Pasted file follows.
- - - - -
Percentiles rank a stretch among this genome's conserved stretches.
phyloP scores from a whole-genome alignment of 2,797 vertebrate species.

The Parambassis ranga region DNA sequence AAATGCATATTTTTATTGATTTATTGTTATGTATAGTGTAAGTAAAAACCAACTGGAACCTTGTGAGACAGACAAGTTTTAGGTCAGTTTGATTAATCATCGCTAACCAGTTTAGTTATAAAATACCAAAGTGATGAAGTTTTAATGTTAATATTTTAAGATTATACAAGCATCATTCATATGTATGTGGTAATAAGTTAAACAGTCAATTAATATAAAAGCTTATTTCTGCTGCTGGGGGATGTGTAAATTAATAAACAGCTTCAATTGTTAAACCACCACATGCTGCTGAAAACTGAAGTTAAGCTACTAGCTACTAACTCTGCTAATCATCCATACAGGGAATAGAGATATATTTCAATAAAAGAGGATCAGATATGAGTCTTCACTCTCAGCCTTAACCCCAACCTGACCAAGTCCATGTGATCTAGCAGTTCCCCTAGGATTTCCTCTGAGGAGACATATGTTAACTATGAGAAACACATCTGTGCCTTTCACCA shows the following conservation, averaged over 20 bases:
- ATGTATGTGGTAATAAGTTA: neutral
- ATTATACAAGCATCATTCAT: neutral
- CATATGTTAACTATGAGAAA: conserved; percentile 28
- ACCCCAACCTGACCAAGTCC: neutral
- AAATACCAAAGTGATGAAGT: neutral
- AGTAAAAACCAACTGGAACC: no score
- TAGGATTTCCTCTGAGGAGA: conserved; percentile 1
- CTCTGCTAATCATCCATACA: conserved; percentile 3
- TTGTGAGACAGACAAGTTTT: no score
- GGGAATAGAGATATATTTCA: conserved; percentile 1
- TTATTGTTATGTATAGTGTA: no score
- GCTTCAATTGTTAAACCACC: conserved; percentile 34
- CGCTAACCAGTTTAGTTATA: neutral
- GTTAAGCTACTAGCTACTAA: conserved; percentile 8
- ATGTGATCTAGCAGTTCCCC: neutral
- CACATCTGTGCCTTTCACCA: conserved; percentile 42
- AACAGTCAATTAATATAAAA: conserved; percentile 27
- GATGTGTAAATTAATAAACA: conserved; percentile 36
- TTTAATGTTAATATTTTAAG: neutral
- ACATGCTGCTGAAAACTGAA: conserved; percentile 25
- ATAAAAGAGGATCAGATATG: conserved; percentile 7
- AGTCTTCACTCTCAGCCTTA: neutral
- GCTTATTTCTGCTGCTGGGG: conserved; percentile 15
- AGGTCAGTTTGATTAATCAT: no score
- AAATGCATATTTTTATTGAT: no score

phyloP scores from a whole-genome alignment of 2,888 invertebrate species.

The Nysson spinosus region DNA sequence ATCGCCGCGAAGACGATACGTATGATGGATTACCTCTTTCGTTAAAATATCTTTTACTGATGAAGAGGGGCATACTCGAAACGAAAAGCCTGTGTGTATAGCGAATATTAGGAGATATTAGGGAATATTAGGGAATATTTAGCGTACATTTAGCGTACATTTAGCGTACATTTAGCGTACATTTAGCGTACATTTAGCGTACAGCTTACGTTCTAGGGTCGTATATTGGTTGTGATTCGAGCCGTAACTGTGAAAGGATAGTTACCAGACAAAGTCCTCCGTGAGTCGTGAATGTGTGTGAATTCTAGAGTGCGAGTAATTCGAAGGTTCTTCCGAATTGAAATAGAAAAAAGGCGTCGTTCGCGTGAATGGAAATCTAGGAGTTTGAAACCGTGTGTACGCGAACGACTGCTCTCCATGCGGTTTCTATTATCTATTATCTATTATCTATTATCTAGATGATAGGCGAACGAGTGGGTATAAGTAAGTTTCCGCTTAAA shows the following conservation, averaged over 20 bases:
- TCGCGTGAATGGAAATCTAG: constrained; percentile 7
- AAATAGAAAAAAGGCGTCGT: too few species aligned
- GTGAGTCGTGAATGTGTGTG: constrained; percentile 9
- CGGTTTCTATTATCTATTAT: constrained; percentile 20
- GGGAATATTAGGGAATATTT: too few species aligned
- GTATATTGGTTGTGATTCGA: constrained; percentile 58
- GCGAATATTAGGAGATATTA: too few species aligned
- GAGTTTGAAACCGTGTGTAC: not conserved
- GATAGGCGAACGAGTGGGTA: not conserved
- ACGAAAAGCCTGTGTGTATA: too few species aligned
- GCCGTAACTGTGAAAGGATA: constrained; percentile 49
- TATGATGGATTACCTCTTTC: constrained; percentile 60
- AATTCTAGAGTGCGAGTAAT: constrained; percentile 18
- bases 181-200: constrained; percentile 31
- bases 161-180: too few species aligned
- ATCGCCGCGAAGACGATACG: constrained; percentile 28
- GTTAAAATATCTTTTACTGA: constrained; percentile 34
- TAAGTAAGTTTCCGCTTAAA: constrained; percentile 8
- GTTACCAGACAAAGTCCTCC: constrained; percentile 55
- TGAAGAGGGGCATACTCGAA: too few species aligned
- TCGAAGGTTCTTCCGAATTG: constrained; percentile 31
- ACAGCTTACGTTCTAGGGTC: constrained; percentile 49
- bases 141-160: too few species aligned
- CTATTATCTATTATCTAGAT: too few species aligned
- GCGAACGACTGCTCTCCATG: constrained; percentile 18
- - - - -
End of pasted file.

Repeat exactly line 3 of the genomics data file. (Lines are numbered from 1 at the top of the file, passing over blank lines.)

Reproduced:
The Parambassis ranga region DNA sequence AAATGCATATTTTTATTGATTTATTGTTATGTATAGTGTAAGTAAAAACCAACTGGAACCTTGTGAGACAGACAAGTTTTAGGTCAGTTTGATTAATCATCGCTAACCAGTTTAGTTATAAAATACCAAAGTGATGAAGTTTTAATGTTAATATTTTAAGATTATACAAGCATCATTCATATGTATGTGGTAATAAGTTAAACAGTCAATTAATATAAAAGCTTATTTCTGCTGCTGGGGGATGTGTAAATTAATAAACAGCTTCAATTGTTAAACCACCACATGCTGCTGAAAACTGAAGTTAAGCTACTAGCTACTAACTCTGCTAATCATCCATACAGGGAATAGAGATATATTTCAATAAAAGAGGATCAGATATGAGTCTTCACTCTCAGCCTTAACCCCAACCTGACCAAGTCCATGTGATCTAGCAGTTCCCCTAGGATTTCCTCTGAGGAGACATATGTTAACTATGAGAAACACATCTGTGCCTTTCACCA shows the following conservation, averaged over 20 bases: